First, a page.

Sept. 9 — Harvesting and uploading phone numbers from a user's mobile phone only after the user took steps to invite friends to download an application didn't use an automated telephone dialing system (ATDS), the U.S. District Court for the Northern District of California held Sept. 9.
Judge Paul S. Grewal said the phone user's activities constituted a human intervention that resulted in the mobile app not being the maker or initiator of a phone call.
The decision accords with a recent line of decisions saying that app users taking actions to initiate messages to the contacts in their own phones remove the resulting text messages from Telephone Consumer Protection Act protection.
The TCPA, 47 U.S.C. 227, provides a cause of action for recipients of unsolicited phone calls, including text messages, made to mobile devices using an ATDS and dialed without human intervention.
Plaintiff Tony McKenna received a single text message reading: “Someone you know has anonymously invited you to join Whisper, a mobile social network for sharing secrets. Check out the app here:” and including a hyperlink. Defendant WhisperText operates the Whisper app, and a user of that app chose McKenna as one of the recipients of the offending text message.
McKenna brought TCPA claims against WhisperText. The allegations in his third amended complaint described the process of a user initiating text messages to their contacts. After that claim was dismissed, McKenna repleaded his claim, dropping allegations of user initiation and instead focusing on WhisperText harvesting numbers from mobile phones, uploading them to a third party text messaging platform and automatically sending out messages through that platform.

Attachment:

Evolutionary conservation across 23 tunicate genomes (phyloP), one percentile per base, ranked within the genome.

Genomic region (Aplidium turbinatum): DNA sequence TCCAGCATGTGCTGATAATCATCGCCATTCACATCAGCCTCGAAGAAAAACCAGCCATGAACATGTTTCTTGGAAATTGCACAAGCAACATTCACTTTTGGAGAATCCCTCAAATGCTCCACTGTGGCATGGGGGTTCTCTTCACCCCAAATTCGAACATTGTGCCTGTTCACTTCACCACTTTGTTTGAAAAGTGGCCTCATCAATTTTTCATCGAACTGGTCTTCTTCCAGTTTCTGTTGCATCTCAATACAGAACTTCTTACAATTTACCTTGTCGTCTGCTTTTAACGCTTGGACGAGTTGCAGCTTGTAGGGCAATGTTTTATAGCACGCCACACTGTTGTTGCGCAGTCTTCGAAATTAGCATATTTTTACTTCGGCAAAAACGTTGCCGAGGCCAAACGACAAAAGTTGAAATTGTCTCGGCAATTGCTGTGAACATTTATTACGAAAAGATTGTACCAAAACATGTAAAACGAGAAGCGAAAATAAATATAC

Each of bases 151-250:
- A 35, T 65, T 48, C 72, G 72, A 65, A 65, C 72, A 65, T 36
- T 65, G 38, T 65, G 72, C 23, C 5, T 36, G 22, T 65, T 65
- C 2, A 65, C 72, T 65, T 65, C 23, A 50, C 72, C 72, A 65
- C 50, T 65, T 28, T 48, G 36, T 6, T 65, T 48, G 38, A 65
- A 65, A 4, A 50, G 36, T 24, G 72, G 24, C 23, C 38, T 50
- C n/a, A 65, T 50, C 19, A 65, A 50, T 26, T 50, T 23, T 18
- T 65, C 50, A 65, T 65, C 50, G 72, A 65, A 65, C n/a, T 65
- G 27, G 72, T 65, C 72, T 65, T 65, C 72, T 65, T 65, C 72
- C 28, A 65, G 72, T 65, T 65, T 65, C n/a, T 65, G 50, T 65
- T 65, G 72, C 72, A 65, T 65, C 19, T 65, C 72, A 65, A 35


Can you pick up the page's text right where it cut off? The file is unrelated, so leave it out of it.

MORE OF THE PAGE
Nonetheless, the court said, McKenna didn't contradict his earlier allegations regarding user intervention. The court relied on Glauser v. GroupMe Inc., 2015 BL 29950 (N.D. Cal. 2015), finding human intervention on very similar facts regarding a mobile phone user initiating messages to their contacts via an app. The Federal Communications Commission also ruled July 10 that an app relying on human intervention to initiate text messages wasn't the “maker or initiator” of a phone call under the TCPA.
Finding any further leave to amend futile, the court dismissed McKenna's claim with prejudice.
Parisi & Havens LLP and McGuire Law PC represented McKenna. Fenwick & West LLP represented WhisperText.
Full text of the opinion available at: http://www.bloomberglaw.com/public/document/McKenna_v_WhisperText_LLC_Docket_No_514cv00424_ND_Cal_Jan_28_2014
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